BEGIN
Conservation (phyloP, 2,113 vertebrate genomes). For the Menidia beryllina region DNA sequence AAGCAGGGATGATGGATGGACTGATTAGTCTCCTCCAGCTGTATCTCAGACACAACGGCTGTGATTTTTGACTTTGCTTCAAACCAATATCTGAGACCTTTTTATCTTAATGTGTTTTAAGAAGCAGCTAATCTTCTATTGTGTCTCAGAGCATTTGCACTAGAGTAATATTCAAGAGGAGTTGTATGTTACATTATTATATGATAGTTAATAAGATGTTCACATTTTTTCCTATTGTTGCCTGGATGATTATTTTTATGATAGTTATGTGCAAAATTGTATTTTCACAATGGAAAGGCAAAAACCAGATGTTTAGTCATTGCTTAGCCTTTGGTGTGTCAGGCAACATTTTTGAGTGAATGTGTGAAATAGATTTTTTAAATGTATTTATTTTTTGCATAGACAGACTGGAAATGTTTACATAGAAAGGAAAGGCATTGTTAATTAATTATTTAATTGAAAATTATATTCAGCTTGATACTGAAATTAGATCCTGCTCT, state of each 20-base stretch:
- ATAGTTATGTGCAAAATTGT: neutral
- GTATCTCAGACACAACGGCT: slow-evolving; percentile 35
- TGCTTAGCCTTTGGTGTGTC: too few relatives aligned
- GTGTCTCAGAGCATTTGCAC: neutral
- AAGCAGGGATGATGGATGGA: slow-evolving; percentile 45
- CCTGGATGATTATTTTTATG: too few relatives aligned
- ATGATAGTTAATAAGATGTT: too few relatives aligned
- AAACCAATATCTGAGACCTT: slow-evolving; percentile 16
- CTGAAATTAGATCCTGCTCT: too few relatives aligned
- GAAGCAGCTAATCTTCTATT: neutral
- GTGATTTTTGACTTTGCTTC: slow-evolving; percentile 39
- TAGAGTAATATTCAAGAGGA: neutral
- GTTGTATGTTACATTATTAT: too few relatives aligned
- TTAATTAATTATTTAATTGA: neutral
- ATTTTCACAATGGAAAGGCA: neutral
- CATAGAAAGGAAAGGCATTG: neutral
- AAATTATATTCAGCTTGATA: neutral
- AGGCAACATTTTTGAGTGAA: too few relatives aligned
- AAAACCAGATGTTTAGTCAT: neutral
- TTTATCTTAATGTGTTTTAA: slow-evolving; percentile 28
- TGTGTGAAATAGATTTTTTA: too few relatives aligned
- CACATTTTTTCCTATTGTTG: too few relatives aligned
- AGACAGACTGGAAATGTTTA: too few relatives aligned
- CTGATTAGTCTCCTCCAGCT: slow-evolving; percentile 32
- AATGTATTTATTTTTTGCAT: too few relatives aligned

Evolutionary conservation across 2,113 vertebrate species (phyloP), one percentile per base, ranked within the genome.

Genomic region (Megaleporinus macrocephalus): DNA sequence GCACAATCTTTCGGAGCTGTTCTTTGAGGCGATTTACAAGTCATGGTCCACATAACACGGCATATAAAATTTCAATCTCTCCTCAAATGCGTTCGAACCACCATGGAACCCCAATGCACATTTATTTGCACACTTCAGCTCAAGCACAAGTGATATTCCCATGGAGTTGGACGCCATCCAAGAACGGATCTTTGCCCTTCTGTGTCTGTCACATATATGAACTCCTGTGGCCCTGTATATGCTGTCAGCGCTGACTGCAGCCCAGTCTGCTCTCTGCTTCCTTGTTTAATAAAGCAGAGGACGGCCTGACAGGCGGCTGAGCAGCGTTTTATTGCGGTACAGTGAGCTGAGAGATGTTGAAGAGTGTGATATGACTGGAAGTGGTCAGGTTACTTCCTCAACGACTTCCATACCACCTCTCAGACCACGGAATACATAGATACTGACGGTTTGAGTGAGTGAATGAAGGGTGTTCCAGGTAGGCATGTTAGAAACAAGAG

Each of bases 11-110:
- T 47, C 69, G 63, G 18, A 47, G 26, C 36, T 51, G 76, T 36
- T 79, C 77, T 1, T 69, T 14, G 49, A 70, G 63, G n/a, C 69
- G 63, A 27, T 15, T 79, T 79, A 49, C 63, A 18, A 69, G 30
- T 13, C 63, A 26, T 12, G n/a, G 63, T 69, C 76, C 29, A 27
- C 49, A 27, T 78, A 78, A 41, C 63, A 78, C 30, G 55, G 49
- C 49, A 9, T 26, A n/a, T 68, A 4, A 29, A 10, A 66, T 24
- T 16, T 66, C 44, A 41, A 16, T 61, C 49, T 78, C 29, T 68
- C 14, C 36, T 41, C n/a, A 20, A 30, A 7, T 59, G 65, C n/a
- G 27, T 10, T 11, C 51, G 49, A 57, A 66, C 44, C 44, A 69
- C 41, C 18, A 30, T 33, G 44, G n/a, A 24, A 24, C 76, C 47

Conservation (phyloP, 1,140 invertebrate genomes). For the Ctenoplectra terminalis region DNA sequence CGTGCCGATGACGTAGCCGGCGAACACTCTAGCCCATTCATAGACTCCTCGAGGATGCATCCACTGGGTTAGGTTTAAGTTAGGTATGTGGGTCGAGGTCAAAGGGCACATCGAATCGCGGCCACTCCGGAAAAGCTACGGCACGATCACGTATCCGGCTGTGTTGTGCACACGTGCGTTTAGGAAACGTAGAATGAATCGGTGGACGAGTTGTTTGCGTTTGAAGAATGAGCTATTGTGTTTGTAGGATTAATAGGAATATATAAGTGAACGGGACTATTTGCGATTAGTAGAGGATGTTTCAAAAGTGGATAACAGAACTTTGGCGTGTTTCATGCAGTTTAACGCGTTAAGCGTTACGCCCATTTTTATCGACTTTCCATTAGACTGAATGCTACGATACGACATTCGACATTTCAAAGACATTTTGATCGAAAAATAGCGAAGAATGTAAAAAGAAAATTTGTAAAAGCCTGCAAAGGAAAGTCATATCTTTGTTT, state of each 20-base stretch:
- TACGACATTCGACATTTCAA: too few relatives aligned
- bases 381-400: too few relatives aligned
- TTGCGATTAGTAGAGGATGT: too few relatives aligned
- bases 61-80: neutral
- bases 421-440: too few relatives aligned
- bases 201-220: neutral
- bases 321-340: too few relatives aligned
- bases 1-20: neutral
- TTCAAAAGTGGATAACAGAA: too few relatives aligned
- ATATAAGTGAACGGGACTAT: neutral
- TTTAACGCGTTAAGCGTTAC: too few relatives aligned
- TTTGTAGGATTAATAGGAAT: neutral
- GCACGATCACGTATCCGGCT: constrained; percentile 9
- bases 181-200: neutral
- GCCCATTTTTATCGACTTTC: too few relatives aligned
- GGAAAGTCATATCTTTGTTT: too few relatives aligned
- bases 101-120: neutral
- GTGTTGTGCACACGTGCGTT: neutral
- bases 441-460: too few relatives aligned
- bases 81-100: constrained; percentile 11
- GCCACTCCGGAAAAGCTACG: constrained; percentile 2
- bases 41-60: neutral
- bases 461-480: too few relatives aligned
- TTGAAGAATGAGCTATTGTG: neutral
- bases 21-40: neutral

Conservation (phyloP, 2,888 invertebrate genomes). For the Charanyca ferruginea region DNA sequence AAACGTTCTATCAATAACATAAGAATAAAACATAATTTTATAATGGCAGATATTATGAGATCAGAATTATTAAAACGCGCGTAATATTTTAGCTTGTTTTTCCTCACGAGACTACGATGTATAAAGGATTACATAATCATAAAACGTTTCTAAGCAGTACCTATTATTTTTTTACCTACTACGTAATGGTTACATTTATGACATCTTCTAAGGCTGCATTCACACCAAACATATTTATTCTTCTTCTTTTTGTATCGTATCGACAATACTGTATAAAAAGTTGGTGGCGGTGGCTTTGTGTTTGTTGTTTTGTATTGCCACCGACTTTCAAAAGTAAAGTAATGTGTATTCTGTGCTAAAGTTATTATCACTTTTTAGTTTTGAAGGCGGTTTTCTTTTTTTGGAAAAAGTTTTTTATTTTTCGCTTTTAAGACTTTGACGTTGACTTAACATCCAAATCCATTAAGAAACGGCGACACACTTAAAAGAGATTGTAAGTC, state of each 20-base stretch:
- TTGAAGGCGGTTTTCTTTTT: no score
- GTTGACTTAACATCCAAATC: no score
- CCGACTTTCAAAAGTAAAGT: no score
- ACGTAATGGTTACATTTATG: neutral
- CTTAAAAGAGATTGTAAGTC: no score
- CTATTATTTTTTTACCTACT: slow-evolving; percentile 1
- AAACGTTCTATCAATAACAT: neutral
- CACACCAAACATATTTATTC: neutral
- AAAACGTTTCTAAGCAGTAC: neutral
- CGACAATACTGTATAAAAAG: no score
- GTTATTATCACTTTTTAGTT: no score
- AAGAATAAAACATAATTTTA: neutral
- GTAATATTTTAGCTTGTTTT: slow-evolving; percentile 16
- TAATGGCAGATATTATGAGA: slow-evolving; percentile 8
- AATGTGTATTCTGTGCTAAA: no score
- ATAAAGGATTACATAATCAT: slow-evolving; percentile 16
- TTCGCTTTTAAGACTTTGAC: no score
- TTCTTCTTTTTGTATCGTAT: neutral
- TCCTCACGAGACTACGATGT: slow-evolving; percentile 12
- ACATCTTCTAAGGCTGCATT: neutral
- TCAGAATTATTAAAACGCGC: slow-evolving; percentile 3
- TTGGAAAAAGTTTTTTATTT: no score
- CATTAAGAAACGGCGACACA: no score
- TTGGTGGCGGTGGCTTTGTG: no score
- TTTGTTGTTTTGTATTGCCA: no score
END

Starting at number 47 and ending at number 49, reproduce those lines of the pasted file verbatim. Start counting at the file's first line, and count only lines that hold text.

- bases 321-340: too few relatives aligned
- bases 1-20: neutral
- TTCAAAAGTGGATAACAGAA: too few relatives aligned